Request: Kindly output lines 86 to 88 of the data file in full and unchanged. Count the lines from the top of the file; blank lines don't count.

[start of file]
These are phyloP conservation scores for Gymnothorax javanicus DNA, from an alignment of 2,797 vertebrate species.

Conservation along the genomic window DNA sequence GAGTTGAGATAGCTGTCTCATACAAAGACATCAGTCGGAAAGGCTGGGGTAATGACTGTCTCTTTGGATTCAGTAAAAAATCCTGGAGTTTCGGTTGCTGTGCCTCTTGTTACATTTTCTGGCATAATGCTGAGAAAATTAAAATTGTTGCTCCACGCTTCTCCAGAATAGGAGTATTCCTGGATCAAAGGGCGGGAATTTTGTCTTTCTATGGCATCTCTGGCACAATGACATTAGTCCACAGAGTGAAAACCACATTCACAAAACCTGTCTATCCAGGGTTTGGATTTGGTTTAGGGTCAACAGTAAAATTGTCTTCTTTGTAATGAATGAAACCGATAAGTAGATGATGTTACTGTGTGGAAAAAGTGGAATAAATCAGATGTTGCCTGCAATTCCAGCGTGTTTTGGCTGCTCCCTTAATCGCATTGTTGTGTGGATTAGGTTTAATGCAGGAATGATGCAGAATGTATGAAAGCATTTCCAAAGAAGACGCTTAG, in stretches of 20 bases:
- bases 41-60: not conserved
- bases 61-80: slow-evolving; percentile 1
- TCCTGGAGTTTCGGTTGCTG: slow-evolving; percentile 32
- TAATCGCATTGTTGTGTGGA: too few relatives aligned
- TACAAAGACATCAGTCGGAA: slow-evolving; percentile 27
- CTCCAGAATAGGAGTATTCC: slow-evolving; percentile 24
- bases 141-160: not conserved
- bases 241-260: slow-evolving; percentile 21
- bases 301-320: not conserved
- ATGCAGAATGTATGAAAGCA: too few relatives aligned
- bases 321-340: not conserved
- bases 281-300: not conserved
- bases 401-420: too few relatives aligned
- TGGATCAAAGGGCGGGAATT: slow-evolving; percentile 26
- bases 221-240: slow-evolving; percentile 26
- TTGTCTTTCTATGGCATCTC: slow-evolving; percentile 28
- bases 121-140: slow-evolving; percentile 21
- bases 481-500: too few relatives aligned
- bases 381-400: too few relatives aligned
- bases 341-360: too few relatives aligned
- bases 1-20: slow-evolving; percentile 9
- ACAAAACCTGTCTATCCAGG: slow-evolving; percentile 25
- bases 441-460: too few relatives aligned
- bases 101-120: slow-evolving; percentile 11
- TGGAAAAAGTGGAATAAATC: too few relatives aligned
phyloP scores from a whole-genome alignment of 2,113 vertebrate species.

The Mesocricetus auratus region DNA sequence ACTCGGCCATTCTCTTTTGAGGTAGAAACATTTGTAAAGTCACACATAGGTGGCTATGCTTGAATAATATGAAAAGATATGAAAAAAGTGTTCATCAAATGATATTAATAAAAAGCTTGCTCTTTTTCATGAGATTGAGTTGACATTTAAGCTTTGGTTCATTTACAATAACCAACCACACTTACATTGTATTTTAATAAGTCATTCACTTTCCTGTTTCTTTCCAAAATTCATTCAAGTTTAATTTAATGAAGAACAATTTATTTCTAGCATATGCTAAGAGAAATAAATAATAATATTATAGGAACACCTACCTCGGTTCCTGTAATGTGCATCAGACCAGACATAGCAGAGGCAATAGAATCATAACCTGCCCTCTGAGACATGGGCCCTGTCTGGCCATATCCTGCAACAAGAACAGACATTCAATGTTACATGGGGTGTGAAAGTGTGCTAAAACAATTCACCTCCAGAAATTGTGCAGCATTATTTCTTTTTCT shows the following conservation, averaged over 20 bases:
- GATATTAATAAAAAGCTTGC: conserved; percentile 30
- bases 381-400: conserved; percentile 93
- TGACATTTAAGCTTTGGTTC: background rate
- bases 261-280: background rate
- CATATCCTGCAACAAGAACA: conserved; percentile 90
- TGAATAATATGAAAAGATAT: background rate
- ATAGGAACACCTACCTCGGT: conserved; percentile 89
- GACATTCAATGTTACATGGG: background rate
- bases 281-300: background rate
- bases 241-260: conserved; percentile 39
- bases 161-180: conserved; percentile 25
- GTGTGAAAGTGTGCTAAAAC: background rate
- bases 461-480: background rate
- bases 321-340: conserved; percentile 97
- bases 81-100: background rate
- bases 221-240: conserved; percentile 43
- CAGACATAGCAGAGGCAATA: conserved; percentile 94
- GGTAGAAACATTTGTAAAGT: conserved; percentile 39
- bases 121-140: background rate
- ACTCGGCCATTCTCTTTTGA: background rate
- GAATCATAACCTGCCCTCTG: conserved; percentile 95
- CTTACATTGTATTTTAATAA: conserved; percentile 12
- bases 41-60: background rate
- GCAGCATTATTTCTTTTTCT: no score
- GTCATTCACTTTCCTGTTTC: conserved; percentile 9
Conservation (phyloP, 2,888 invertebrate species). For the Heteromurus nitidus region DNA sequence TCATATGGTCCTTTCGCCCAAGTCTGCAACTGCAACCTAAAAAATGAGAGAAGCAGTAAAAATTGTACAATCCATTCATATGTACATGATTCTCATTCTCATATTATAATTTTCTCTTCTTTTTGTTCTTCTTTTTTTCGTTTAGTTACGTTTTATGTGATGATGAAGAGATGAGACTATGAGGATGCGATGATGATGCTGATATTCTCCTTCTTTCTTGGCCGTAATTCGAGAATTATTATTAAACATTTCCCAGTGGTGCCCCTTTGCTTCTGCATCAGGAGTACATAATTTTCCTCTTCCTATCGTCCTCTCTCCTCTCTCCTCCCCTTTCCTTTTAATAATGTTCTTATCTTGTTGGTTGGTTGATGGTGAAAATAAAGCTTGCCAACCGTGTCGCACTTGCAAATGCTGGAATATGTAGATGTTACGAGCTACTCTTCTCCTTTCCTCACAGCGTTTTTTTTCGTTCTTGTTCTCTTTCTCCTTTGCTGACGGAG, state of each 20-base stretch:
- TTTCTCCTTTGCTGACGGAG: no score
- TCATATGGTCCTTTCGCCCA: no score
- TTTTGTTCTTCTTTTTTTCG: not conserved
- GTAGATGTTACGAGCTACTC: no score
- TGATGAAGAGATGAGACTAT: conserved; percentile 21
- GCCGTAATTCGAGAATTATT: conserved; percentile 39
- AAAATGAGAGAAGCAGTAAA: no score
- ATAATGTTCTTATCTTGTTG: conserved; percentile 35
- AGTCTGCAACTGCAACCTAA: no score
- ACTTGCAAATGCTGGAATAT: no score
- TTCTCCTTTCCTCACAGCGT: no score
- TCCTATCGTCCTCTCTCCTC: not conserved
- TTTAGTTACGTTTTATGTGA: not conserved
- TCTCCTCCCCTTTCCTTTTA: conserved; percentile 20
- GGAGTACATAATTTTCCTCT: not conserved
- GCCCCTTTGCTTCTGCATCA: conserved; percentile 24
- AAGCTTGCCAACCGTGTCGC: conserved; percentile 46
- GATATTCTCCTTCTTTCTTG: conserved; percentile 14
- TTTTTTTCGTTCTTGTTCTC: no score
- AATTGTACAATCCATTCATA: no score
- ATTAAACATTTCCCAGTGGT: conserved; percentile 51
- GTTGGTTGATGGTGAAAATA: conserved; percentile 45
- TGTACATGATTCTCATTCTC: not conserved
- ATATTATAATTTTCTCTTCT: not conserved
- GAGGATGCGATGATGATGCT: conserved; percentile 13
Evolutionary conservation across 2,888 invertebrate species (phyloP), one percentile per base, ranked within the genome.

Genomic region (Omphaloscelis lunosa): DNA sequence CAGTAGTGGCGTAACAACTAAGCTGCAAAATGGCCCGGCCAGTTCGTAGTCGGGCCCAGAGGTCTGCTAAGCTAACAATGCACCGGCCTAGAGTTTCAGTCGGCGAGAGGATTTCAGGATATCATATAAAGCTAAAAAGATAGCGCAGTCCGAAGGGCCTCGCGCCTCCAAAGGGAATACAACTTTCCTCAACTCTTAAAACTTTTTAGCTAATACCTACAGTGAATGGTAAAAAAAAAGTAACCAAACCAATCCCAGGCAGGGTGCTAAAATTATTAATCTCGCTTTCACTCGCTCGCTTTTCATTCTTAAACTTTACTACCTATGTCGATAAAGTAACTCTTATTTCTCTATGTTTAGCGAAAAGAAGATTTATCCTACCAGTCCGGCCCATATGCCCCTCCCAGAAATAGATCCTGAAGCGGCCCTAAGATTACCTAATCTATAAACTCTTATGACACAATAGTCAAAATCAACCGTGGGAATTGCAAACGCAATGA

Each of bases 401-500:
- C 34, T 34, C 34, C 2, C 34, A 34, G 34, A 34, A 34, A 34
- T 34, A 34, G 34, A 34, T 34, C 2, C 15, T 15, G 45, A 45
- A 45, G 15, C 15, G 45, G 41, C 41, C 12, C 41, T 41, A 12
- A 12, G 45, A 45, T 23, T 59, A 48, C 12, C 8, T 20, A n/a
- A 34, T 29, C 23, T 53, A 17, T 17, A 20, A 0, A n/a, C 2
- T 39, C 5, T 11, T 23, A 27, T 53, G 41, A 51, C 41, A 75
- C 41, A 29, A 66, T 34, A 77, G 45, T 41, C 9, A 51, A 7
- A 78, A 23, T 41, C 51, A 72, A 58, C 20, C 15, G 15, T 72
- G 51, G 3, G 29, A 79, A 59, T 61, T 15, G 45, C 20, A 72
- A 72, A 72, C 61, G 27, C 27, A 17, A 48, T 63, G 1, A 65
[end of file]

- A 45, G 15, C 15, G 45, G 41, C 41, C 12, C 41, T 41, A 12
- A 12, G 45, A 45, T 23, T 59, A 48, C 12, C 8, T 20, A n/a
- A 34, T 29, C 23, T 53, A 17, T 17, A 20, A 0, A n/a, C 2